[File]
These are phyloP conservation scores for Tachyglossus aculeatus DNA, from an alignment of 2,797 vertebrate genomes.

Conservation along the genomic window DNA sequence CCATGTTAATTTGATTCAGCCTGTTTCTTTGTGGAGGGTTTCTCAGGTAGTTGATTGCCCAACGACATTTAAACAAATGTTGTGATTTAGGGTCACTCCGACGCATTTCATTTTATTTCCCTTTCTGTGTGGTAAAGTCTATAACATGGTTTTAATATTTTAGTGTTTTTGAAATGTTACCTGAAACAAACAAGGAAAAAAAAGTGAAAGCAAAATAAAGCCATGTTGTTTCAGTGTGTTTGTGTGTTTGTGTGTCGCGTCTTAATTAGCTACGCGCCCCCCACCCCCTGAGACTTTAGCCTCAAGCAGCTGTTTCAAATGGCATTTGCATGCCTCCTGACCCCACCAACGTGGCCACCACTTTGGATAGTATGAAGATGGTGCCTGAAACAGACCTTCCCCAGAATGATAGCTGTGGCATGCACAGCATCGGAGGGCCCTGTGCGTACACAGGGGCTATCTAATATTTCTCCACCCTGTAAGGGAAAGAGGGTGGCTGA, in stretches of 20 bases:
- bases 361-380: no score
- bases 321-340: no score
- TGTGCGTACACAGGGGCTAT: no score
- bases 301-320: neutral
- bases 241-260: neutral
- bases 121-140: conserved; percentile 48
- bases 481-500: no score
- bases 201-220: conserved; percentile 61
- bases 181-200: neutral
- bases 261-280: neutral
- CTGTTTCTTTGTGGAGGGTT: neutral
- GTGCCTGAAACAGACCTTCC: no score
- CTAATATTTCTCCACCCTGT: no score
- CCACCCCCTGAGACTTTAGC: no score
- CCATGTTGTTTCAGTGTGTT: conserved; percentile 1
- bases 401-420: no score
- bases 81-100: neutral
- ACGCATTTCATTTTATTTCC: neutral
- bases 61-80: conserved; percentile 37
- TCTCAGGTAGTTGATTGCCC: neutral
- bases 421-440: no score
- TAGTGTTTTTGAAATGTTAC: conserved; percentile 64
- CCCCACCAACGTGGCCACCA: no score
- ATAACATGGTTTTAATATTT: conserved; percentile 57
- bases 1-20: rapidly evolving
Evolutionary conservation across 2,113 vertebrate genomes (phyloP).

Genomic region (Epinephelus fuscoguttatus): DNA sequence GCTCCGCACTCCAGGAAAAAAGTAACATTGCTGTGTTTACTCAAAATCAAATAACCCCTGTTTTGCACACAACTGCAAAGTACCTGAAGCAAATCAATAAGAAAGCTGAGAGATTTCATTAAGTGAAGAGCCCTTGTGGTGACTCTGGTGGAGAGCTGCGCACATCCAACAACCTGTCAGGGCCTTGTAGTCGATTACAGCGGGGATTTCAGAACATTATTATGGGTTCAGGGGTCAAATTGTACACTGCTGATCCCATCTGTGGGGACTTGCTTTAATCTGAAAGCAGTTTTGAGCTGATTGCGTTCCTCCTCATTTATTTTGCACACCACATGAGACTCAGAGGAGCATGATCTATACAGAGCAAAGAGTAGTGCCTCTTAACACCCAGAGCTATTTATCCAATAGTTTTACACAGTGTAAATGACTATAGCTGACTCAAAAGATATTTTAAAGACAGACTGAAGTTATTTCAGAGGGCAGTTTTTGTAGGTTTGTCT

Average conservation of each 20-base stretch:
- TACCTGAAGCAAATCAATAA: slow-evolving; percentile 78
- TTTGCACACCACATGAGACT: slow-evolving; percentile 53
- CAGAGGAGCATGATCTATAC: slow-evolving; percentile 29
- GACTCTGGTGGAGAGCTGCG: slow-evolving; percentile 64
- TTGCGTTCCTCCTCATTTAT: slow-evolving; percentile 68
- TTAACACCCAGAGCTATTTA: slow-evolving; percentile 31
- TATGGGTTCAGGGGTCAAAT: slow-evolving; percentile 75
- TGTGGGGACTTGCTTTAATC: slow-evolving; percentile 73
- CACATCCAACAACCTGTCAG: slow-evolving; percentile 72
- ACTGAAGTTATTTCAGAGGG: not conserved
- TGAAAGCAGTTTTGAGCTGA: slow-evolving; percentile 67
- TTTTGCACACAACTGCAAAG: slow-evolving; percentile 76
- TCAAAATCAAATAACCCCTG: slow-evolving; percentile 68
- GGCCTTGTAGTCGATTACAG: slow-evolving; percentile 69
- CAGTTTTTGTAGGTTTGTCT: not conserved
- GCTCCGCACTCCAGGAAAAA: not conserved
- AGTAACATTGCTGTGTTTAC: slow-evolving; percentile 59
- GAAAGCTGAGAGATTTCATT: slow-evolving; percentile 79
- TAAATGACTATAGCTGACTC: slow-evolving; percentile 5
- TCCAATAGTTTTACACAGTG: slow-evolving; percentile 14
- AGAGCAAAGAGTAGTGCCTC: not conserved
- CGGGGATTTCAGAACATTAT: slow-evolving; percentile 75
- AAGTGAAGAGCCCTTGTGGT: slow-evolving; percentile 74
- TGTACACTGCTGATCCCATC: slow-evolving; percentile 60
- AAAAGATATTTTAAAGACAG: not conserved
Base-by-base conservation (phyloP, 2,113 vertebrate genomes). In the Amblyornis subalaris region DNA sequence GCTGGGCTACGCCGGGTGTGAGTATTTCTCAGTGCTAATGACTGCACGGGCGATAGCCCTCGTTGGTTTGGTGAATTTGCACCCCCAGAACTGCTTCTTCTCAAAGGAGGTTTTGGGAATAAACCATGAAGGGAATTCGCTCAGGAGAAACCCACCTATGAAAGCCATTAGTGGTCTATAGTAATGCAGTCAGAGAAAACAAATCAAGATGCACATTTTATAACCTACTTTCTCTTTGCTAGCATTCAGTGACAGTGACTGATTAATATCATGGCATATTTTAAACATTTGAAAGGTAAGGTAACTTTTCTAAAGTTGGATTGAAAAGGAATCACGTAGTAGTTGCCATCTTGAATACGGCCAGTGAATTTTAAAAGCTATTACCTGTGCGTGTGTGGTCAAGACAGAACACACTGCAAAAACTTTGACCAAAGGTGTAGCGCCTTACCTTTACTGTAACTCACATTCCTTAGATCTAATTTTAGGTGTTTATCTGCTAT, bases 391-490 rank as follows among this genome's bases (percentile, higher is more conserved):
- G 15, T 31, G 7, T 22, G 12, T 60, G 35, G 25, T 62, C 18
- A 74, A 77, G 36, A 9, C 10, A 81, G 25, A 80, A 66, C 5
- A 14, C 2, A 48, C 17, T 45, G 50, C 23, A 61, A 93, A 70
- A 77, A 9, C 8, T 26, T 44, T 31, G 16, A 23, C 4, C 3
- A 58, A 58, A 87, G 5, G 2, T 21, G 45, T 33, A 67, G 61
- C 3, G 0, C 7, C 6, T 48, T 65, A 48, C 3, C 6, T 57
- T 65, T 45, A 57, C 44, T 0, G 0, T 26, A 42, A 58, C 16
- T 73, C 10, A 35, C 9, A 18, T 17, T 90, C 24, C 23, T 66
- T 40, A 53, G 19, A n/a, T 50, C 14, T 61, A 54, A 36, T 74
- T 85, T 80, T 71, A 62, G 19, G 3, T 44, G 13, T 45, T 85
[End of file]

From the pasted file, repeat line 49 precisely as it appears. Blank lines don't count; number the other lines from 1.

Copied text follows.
- TAAATGACTATAGCTGACTC: slow-evolving; percentile 5